Sarah Maldoror

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Sarah Maldoror
Born Sarah Ducados
1938
Gers, France
Occupation Film director

Sarah Maldoror (born 1938), is a French filmmaker of African descent.

Early life and education[edit]

Born Sarah Ducados in 1938 in Gers, the daughter of immigrants from Guadaloupe, she chose her artist's name in remembrance of Les Chants de Maldoror by Lautréamont.

She attended a drama school in Paris. Together with her husband, Angolan nationalist Mário Pinto de Andrade, she received a scholarship and studied film with Mark Donskoi in Moscow in 1961-62 where she met Ousmane Sembène.[1] She is best known for her feature film Sambizanga (1972) on the 1961-1974 war in Angola.[2]

Career[edit]

After her studies, Sarah Maldoror, worked as an assistant on Gillo Pontecorvo's acclaimed film, The Battle of Algiers (1966). She also worked as an assistant to Algerian director Ahmed Lallem.

Maldoror's short film, Monangambee (1968), was set in Angola, based on a story by Angolan writer José Luandino Vieira. This 17-minute long film's title, Monangambée, refers to the call used by Angolan anti-colonial activists to signal a village meeting. The film was shot with amateur actors in Algeria. It tells the story of a poor woman who visits her husband, who is imprisoned in the city of Luanda.[3] The film was selected for the Director's Fortnight at Cannes in 1971, representing Angola.[4]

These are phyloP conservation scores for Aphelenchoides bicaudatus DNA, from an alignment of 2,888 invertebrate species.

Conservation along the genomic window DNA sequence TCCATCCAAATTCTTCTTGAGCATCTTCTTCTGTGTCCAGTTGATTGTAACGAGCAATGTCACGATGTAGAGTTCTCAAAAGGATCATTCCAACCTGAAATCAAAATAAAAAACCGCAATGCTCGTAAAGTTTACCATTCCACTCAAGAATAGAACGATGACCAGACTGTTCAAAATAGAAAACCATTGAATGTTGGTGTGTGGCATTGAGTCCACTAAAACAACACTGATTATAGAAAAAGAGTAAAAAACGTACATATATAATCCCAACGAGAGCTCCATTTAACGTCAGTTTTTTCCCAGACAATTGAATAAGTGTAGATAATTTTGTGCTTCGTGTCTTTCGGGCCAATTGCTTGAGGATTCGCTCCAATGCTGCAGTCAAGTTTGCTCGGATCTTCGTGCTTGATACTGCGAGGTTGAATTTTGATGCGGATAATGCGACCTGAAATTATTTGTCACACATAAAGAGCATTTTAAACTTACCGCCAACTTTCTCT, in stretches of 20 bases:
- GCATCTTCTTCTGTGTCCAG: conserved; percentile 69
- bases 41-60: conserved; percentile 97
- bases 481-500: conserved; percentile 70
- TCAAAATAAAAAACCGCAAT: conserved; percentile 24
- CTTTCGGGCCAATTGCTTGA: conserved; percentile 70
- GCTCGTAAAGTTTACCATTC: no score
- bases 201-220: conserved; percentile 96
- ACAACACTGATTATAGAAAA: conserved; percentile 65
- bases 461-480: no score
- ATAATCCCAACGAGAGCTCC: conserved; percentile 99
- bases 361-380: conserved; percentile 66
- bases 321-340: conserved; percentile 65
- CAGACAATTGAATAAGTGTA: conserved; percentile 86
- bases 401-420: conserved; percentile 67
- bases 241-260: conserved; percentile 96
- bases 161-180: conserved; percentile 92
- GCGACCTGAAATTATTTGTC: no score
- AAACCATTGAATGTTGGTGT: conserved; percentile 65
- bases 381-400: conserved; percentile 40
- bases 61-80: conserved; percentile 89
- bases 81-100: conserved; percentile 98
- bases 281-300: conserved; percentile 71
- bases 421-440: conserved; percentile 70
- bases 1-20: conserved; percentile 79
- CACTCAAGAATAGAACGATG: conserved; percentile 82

Her first feature film, Sambizanga, was also based on a story by Vieira.

Maldoror is one of the first women to direct a feature film in Africa; therefore, her work is often included in studies of the role of African women in African cinema.

Awards[edit]

Filmography[edit]

  • Monangambé, 1968
  • Des fusils pour Banta (Guns for Banta), 1970
  • Carnaval en Guinée-Bissau (Carnival in Guinea-Bissau), 1971
  • Sambizanga, 1972
  • Un carneval dans le Sahel (Carnival in Sahel), 1977
  • Folgo, Ile de Feu
  • Et les chiens se taisaient (And the dogs kept silent)
  • Un homme, une terre (A man, a country)
  • La Basilique de Saint-Denis
  • Un dessert pour Constance, 1983
  • Le cimetière du Père Lachaise
  • Miro
  • Lauren
  • Robert Lapoujade, peintre
  • Toto Bissainthe, Chanteuse
  • René Depestre, poète
  • L'hôpital de Leningrad, 1983
  • La littérature tunisienne de la Bibliothèque nationale
  • Un sénégalias en Normandie
  • Robert Doisneau, photographe
  • Le racisme au quotidien (Daily life racism), 1983
  • Le passager du Tassili (The Tassili passenger), 1987
  • Aimé Césaire, le masque des mots (Aimé Césaire, word as masks), 1986
  • Emmanuel Ungaro, couturier
  • Louis Aragon - Un masque à Paris
  • Vlady, peintre
  • Léon G. Damas, 1995
  • L'enfant-cinéma, 1997
  • La tribu du bois de l'é (In the time of people)

Documentary about Sarah Maldoror[edit]

  • Sarah Maldoror ou la nostalgie de l’utopie by Anne Laure Folly, France /Togo, 1998.

See also[edit]

References[edit]

External links[edit]